Your younger clients need help to understand their finances.

A whopping 82% of young Canadians (18 to 34) feel they don’t have enough financial knowledge or investing smarts, a 2015 CIBC report revealed, while an August 2017 report from Moody’s Investor Service finds that Canadians owe $1.69 for every dollar of disposable income.

Household debt is at an all-time high, and young investors’ lack of smarts could lead to missteps as they navigate the freelance economy (which could require special planning considerations) and experience key life milestones like marriage and kids.

That’s where advisors come in.

Responding to the lack of financial literacy, Advocis wants the financial services sector to help consumers become more financially savvy. To help clients of any age build financial knowledge, Advocis encourages financial advisors to actively promote and participate in MyMoneySmarts.

The website is part of an education initiative on how money, credit and debt management interact with saving, spending and investing. The site is also part of Advocis’s long-term plan to promote financial literacy in support of the national financial literacy strategy launched by the federal government in 2015.


What 30-somethings expect from their advisors

Clients with questions can find answers with IFIC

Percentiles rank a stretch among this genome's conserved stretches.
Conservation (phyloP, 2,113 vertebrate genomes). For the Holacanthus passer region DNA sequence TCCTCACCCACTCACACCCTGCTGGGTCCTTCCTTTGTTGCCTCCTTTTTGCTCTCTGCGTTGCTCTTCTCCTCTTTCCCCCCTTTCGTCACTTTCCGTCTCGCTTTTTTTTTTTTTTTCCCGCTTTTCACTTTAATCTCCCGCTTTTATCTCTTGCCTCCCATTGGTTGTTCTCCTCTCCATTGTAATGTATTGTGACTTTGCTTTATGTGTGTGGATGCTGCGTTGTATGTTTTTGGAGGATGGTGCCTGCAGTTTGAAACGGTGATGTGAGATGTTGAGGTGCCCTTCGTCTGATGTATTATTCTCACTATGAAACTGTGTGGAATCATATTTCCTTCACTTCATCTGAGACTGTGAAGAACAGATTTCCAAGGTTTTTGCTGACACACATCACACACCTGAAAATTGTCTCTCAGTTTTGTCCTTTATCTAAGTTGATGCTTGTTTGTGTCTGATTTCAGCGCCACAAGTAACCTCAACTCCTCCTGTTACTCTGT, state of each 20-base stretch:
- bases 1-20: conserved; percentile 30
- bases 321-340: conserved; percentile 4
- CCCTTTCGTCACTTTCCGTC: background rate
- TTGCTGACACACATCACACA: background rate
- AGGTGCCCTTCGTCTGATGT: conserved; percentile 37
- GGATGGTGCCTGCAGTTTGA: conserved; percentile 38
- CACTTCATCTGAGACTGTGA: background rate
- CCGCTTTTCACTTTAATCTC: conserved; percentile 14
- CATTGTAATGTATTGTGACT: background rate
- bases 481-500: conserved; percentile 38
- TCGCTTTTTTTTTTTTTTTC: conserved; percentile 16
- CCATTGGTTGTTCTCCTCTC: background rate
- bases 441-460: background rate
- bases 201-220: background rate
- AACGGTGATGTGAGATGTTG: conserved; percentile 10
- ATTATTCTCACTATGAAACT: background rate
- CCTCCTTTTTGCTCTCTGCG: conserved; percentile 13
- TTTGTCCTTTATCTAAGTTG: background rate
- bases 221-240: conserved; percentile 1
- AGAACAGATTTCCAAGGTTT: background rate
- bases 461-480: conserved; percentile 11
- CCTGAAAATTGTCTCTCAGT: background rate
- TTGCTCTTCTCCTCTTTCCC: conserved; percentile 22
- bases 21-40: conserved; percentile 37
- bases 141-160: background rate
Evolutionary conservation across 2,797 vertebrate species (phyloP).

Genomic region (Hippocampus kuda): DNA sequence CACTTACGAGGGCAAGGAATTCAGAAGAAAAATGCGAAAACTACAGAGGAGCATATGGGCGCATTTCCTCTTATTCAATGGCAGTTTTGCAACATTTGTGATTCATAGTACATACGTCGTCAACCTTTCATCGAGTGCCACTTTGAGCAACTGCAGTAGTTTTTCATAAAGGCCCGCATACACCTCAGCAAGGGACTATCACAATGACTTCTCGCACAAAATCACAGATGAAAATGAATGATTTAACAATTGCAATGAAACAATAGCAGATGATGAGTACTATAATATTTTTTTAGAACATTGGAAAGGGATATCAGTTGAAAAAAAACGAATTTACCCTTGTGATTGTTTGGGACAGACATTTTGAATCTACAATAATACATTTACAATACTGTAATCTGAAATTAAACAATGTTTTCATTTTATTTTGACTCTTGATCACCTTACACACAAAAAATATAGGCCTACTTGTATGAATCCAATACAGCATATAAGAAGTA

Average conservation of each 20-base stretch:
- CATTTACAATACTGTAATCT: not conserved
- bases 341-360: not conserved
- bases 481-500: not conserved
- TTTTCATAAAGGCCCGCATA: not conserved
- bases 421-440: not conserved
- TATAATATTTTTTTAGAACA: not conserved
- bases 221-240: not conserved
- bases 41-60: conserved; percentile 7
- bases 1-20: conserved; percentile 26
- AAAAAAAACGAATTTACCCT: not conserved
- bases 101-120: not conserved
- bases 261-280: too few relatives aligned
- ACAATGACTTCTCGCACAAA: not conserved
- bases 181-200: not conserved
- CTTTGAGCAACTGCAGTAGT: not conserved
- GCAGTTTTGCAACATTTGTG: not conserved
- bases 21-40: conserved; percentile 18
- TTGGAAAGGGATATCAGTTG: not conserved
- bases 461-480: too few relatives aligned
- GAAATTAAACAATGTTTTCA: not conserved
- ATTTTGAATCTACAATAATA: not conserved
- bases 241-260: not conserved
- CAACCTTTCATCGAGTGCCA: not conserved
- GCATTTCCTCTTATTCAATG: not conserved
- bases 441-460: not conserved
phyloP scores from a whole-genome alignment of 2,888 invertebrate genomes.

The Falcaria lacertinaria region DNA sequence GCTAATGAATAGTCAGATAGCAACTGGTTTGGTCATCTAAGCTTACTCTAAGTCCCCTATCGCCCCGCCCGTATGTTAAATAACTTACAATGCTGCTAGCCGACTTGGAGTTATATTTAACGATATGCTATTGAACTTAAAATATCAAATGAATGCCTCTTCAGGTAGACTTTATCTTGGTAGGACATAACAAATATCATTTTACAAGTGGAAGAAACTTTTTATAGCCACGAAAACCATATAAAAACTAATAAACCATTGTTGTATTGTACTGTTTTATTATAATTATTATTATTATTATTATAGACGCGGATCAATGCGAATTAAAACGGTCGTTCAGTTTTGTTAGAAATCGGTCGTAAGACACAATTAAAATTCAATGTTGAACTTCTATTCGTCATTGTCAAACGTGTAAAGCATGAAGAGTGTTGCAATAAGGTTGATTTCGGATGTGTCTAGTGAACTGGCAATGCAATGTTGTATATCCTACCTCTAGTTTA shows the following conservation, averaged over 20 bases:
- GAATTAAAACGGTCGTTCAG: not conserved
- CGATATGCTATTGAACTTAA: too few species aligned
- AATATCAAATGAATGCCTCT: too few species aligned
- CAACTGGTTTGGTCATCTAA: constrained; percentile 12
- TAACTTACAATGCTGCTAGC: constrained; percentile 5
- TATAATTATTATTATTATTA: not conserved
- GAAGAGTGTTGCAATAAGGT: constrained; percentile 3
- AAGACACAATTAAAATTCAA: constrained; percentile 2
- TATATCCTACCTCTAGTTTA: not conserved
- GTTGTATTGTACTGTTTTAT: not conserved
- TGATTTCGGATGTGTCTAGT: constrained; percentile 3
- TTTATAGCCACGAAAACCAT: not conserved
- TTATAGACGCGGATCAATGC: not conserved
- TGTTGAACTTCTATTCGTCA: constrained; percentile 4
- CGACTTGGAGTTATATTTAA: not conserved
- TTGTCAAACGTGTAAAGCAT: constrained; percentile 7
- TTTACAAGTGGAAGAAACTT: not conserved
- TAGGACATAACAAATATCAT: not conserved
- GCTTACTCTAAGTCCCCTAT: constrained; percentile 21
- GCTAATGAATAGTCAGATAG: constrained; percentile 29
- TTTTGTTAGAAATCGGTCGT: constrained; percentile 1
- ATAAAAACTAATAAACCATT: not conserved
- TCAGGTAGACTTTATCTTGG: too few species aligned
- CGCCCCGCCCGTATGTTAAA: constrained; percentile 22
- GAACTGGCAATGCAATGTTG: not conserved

What’s co-insurance?

Younger clients also struggle to understand insurance.

Fewer than half of Ontarians aged 25 to 34 say they fully understand their life or supplementary health insurance policy, reveals an October survey commissioned by the Financial Services Commission of Ontario (FSCO).

Only about 49% of those surveyed agreed they understood their life insurance, while about 42% said they understood supplementary health insurance. (Of those responding, 47% had life insurance, and about 61% had supplemental health insurance.)

Read: When should young people buy life insurance?

While most respondents understood common terms like beneficiary, deductible and premium, respondents were less familiar with other parts of their policies.

For example, only 30.5% of those with life insurance knew about rescission rights, which give the purchaser 10 days to return an insurance policy if they change their minds. Just under half (47.3%) of those with supplementary health insurance understood co-insurance, which requires a policyholder to pay a portion of their eligible medical expenses in addition to any deductible.

FSCO has tips, tools, games and quizzes to help Ontarians understand life insurance and supplementary health insurance, and how to assess and select the options that suit their needs and life stage.

About the FSCO survey: Conducted online from October 10 to 18, 2017, by Strategic Communications Inc. using a proprietary panel, the survey comprises a sample of 1,000 respondents statistically weighted to match the gender and age of Ontario mature millennials as per the most recently available census data.

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